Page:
A late start and a walk along Brook Furlong Lane with plumes of black smoke rising from the distant track. When we got to the cause of the smoke it was quickly obvious a pile of burning fly tipping at the side of the track and dangerously close to the ditch reed bed where both Reed and Sedge Warbler had nested. I called the Cheshire Fire Service who were very prompt and attended to the fire within 10 minutes and doused the fire but not without their siren nearly drowned out by a singing Cetti’s Warbler. Another Cetti’s could be heard some distance away.
After the drama of the fire a Cuckoo could be heard singing across the fields of No.1 tank and obviously the same bird Frank Duff had heard earlier in the day. The Avocet broods were still on the Weaver Bend with some adults rising to warn off patrolling gulls.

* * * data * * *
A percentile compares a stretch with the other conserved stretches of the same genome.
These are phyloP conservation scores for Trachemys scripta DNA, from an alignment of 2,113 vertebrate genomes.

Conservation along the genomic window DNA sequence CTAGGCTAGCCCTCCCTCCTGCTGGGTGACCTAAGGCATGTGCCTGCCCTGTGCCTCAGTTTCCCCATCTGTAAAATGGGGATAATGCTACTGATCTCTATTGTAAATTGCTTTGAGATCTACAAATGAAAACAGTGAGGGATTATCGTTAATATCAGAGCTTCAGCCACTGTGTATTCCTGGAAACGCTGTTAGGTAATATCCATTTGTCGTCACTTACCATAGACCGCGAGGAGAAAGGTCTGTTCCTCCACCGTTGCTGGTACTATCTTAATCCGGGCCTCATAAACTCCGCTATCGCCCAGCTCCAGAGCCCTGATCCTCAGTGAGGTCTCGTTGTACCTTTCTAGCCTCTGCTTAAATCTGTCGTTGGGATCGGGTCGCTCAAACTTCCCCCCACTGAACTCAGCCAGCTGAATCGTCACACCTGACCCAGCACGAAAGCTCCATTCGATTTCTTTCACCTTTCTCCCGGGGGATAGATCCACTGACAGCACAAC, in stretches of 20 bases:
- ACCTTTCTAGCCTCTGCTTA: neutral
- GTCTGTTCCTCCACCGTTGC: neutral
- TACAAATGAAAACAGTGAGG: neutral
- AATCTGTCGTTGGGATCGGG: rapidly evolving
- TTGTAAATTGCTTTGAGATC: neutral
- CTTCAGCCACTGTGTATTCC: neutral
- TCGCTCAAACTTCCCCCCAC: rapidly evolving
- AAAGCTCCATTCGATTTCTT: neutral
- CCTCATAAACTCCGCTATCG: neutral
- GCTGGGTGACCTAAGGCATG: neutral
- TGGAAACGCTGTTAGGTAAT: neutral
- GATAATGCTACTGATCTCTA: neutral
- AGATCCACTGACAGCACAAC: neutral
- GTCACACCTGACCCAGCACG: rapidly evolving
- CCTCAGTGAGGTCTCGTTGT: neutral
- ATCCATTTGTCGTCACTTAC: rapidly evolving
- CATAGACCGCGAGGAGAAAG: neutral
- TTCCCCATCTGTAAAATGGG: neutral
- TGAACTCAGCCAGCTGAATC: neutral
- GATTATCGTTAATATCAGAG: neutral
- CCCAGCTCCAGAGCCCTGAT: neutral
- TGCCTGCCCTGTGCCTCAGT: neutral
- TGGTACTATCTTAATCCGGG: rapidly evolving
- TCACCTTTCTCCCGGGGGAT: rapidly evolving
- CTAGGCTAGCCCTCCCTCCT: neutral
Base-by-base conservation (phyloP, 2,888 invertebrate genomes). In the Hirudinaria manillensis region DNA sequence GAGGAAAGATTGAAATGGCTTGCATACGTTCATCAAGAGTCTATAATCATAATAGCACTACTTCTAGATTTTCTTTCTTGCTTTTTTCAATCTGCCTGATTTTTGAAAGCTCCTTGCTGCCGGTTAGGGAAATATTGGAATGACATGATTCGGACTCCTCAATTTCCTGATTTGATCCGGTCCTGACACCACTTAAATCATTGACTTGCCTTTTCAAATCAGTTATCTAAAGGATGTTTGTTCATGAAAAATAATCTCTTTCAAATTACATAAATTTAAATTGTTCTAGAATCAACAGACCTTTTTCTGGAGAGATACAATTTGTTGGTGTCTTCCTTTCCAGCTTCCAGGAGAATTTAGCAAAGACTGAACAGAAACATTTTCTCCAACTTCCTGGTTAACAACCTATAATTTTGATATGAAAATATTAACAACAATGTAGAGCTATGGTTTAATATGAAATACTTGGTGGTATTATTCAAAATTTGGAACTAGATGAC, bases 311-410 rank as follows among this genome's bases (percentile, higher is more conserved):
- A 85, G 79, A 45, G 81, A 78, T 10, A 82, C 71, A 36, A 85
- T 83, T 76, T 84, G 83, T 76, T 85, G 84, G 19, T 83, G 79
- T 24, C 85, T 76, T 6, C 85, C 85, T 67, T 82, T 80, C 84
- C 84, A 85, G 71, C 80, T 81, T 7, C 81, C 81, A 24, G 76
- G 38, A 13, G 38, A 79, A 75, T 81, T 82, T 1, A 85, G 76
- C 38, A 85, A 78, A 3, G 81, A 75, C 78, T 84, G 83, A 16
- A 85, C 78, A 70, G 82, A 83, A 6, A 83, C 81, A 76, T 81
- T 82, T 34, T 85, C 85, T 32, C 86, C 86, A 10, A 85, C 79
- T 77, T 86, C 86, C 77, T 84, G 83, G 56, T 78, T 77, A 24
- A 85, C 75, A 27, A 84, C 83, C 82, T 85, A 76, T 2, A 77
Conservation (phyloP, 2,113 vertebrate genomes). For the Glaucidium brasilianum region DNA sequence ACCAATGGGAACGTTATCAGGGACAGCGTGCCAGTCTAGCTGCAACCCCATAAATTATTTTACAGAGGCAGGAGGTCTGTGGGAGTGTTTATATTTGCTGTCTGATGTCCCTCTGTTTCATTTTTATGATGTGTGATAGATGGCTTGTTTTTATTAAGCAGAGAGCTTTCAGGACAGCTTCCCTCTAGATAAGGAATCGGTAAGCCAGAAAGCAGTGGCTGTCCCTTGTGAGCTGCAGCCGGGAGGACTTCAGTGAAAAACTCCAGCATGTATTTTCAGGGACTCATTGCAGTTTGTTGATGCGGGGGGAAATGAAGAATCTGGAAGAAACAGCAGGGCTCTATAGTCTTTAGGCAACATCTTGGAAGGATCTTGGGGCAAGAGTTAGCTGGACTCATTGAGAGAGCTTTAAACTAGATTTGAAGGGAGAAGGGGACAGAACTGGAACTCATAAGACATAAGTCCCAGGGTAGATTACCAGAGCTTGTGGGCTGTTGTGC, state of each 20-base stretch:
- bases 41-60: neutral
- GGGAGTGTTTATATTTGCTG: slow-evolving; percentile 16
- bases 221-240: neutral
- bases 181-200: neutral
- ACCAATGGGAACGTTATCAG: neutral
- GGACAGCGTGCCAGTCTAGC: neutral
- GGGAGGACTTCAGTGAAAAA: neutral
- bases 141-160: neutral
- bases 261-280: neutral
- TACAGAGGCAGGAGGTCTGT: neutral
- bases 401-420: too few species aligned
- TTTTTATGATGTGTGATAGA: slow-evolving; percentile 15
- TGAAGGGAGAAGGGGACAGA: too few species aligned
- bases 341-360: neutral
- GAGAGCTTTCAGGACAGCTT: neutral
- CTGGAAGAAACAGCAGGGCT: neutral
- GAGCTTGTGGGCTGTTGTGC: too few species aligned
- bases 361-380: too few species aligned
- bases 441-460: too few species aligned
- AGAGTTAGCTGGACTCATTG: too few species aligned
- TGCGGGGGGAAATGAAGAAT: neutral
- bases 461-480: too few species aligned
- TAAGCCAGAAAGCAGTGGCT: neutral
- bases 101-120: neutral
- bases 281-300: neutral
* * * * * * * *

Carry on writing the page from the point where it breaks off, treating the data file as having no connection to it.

Lordship Lane was quiet but a singing Lesser Whitethroat was in the hedgerow by the blue slurry tank.
A walk back and around No.6 tank was sweltering under the fierce sun today. There were 3-4 Marsh Harrier moving about the area. A pair of Oystercatcher flew over calling excitedly.
The Coot family on the semi-damp ‘phalarope’ pool had their brood out for a swim.
No.6 tank had the summering flock of c500 Black-tailed Godwit which were in the heat haze distance, if there was anything else with them it would have been difficult to find it. The ducks are increasing daily with c10 Common Pochard, 9 Shoveler, 24 Tufted Duck, 20 Common Teal and the usual assortment of Mallard, Gadwall and Common Shelduck.
A few butterfly’s were out on the wing with several Painted Lady’s and Large Skipper.
The perils of walking across the sludge tank was all to obvious with a deceased Sheep being the victim of a mud pit.
Observers: Sparky, WSM (and images).